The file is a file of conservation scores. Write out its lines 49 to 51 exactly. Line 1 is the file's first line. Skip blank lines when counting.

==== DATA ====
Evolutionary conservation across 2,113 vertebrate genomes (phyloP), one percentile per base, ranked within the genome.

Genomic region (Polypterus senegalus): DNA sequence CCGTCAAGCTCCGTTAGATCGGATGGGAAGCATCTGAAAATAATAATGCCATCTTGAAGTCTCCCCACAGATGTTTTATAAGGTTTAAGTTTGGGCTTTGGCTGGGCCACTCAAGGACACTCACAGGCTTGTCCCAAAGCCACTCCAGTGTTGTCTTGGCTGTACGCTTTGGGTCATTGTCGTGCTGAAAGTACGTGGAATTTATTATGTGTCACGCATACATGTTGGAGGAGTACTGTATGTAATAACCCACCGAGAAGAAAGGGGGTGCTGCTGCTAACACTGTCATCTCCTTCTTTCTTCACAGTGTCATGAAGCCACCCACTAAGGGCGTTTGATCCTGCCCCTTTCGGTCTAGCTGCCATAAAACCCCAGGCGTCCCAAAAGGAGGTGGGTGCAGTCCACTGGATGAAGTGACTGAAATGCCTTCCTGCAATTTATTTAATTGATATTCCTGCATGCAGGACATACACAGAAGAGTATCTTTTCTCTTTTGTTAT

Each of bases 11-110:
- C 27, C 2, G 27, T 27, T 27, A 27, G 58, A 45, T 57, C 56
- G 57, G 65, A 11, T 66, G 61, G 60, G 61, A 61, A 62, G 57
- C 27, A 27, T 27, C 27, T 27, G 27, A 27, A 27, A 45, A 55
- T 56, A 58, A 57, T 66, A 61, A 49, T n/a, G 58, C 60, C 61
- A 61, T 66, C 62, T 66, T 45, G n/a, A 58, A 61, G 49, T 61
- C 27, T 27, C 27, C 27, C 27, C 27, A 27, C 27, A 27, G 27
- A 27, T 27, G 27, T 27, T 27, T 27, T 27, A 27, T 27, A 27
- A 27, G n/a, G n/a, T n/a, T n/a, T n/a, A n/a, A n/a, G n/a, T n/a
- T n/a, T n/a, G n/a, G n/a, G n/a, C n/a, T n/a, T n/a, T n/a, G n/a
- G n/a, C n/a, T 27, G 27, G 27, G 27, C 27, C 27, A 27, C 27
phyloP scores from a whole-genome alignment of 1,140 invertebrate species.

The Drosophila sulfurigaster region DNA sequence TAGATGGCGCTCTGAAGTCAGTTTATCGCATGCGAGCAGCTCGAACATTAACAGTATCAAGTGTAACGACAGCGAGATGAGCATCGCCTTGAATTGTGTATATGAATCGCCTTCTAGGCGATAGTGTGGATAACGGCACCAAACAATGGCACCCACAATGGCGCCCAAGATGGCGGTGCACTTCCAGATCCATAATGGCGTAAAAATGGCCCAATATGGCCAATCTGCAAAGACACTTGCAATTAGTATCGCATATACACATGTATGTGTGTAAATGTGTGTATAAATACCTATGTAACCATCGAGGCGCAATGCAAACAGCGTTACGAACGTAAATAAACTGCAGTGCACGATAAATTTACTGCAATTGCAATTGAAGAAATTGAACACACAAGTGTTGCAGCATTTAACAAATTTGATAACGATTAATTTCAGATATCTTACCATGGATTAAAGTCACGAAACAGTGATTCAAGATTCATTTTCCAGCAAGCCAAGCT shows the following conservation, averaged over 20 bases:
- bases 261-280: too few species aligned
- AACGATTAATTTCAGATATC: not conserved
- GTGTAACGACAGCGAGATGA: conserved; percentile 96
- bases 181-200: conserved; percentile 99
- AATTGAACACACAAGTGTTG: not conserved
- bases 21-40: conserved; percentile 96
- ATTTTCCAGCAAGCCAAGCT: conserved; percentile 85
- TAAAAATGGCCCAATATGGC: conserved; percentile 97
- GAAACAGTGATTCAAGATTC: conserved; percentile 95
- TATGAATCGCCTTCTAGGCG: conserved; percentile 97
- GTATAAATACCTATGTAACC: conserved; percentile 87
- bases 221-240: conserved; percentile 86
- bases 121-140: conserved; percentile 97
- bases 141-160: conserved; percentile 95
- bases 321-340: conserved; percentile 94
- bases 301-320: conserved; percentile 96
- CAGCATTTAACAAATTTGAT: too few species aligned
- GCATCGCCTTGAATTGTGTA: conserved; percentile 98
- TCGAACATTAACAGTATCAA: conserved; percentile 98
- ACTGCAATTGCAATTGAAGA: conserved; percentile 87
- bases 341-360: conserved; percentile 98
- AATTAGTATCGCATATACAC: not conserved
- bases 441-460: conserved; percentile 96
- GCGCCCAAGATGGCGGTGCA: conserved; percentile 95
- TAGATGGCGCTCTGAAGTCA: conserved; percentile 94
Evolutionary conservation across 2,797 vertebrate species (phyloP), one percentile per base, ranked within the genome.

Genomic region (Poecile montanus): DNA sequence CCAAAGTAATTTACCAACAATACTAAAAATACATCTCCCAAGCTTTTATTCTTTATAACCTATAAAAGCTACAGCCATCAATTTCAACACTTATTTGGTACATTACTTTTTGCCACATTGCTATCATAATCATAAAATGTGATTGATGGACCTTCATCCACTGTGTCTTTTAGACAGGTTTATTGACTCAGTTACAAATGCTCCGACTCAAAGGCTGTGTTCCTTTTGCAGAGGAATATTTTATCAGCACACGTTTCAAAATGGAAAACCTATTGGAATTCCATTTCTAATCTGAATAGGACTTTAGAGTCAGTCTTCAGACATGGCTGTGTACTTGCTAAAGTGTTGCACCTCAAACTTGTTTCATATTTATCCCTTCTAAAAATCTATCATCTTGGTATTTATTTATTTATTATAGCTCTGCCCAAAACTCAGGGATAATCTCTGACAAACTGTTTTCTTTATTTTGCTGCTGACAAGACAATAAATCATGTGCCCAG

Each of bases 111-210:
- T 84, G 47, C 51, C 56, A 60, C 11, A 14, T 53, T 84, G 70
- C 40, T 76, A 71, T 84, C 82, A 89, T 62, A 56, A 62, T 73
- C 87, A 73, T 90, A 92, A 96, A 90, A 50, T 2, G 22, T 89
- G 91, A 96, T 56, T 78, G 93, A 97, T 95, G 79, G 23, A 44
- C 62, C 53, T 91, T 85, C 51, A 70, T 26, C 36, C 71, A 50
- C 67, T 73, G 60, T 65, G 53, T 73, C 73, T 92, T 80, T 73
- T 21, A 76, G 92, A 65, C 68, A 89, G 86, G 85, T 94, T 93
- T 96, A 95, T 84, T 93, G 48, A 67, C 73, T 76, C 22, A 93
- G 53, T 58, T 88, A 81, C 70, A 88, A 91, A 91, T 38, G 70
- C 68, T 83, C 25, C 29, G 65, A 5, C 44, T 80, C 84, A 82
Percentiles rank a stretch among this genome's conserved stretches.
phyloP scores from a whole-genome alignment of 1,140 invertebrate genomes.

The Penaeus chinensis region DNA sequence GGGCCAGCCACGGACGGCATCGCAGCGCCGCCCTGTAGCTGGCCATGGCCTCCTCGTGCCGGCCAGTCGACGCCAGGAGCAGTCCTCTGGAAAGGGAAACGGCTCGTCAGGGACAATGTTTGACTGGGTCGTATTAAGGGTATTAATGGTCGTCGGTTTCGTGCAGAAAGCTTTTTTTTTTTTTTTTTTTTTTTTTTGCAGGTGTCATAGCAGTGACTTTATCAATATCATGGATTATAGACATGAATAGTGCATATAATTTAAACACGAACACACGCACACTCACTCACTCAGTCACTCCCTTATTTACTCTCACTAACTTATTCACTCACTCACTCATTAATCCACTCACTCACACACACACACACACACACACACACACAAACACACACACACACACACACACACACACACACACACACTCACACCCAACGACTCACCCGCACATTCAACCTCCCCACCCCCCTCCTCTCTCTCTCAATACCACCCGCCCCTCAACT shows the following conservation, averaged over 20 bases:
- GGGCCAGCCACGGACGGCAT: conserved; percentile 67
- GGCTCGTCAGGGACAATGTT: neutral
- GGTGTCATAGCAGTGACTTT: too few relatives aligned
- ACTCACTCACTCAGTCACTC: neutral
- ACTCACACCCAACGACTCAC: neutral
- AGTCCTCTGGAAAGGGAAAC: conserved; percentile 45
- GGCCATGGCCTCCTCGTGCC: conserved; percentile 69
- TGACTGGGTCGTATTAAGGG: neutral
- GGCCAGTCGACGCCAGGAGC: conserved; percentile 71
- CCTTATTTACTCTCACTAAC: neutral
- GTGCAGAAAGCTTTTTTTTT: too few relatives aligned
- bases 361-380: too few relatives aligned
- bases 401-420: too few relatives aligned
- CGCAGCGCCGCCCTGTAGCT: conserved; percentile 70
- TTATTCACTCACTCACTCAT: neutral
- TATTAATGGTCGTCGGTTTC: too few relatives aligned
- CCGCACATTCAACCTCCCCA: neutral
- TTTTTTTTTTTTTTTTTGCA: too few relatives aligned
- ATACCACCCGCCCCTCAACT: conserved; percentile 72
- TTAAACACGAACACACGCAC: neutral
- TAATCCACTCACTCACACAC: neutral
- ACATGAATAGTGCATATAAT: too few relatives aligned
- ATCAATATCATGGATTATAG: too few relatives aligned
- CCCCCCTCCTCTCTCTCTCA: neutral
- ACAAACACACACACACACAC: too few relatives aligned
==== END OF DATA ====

- C 67, T 73, G 60, T 65, G 53, T 73, C 73, T 92, T 80, T 73
- T 21, A 76, G 92, A 65, C 68, A 89, G 86, G 85, T 94, T 93
- T 96, A 95, T 84, T 93, G 48, A 67, C 73, T 76, C 22, A 93